News & Media

Head2Head: Does Phoenix Int'l Raceway need to be repaved?

February 28, 2011, ,

Jeff Gordon hadn't even left the track yet and the bulldozers were already hard at work. Immediately following the Cup race, Phoenix International Raceway began its repaving project.

Does Phoenix International Raceway need to be repaved?


Excuse Bill Kimm. He simply doesn't know. As the Phoenix Chamber of Commerce, the Arizona Hiking Club, or any random Gila monster can tell you, the Sonoran Desert is an inhospitable place. Those of us who've served our time there -- and I have the empty sunscreen tubes and water bottles to prove it -- know the Valley of the Sun is an often-blistering locale that can test the limits of any living thing.

Asphalt may not be living, but it comes close in the way it breathes and bends and gets beaten by the elements. After two decades of baking in the sun, the pavement at Phoenix is due for a break. So before any Daytona-like gouges sprout in a surface that's already patched up like an old pair of jeans, break out the jackhammers and get to work on a new coat of asphalt that will extend the life of one of NASCAR's best tracks.

I understand that repaving makes some people jumpy. But let's be honest -- we in NASCAR see Phoenix at its most temperate, not during the rest of the year when it's hot enough to make horned lizards spontaneously combust. What kind of toll does that take on a track surface? Turn your oven to about 200 degrees, stick a brick in there, and check on it again in 10 months.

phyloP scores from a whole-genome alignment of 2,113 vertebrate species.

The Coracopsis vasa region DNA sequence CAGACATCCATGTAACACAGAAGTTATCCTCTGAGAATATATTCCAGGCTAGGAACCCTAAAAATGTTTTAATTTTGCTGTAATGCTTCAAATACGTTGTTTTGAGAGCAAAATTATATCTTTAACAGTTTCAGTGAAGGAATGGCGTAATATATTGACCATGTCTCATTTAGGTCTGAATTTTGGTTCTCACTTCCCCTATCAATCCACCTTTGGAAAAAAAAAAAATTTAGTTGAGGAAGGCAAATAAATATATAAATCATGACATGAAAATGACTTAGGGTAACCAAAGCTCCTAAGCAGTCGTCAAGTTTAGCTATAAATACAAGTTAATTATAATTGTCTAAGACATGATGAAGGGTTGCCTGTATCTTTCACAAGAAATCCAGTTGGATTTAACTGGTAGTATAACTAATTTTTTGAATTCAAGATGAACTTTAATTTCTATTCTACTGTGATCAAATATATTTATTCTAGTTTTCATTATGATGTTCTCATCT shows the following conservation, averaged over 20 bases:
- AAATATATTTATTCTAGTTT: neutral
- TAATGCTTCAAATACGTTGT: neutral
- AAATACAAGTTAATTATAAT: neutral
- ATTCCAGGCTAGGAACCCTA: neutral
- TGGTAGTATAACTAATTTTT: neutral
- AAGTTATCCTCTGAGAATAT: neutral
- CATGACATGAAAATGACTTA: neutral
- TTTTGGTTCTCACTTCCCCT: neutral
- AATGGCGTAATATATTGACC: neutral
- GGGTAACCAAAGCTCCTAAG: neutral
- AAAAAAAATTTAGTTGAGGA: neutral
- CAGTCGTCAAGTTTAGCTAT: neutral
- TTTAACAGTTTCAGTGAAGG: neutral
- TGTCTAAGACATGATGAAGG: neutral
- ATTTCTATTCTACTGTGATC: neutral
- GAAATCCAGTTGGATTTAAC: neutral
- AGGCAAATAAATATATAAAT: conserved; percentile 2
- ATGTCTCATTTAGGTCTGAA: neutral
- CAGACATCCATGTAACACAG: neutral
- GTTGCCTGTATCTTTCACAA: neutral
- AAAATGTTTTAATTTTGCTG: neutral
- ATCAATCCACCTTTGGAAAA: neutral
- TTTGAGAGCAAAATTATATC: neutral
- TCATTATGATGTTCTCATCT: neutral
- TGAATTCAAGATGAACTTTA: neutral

So don't be afraid of repaving PIR. A new surface, a tighter dogleg, and a wider groove will be the result. Don't believe me? Hike out there and take a look. Just bring plenty of sunscreen and water. And watch out for the Gila monsters.

David Caraviello, NASCAR.COM

The opinions expressed are solely those of the writer.

I get that tracks need to be repaved -- it's a necessary evil in motorsports. But I live by the motto: "if it ain't broke, don't fix it." And the racing that I saw Sunday at Phoenix shows the track is anything but broken.

What a fantastic race. The Cup race Sunday had phenomenal action in the beginning -- as Phoenix almost always offers, and then when the field thinned out, some great side-by-side action along with exciting position battles. Pave Phoenix and all that goes away.

When NASCAR returns in November, for the penultimate race of the season by the way, it's all a crap shoot. The drivers and teams won't know how the tires will react; won't know how the cars will handle; heck, they are even changing the layout of the track meaning PIR will look nothing like it did Sunday.

The sad thing is, the track is in great shape. Phoenix has character. There is a style to Phoenix that isn't seen anywhere else on the circuit. The track has spent 20 years building up its personality -- and now that's all gone.

And I'm not alone. Jimmie Johnson and others in the garage have voiced their concern about repaving the 1-mile facility.

Repaving is part of this sport, there's no getting around it. But why not wait until its necessary? Right now Phoenix is gambling. How much will the racing change? I guess we will all find out right before crowning this year's champions.


The opinions expressed are solely those of the writer.

The 20-year-old surface is being repaved, and will have a new look when NASCAR returns in November with variable banking added and the dogleg being extended. After a successful race weekend, does PIR really need all these changes? David Caraviello and Bill Kimm have their thoughts -- read theirs and weigh in with yours in the comments below. And don't forget to vote for whose argument you agree with more in the poll at the right.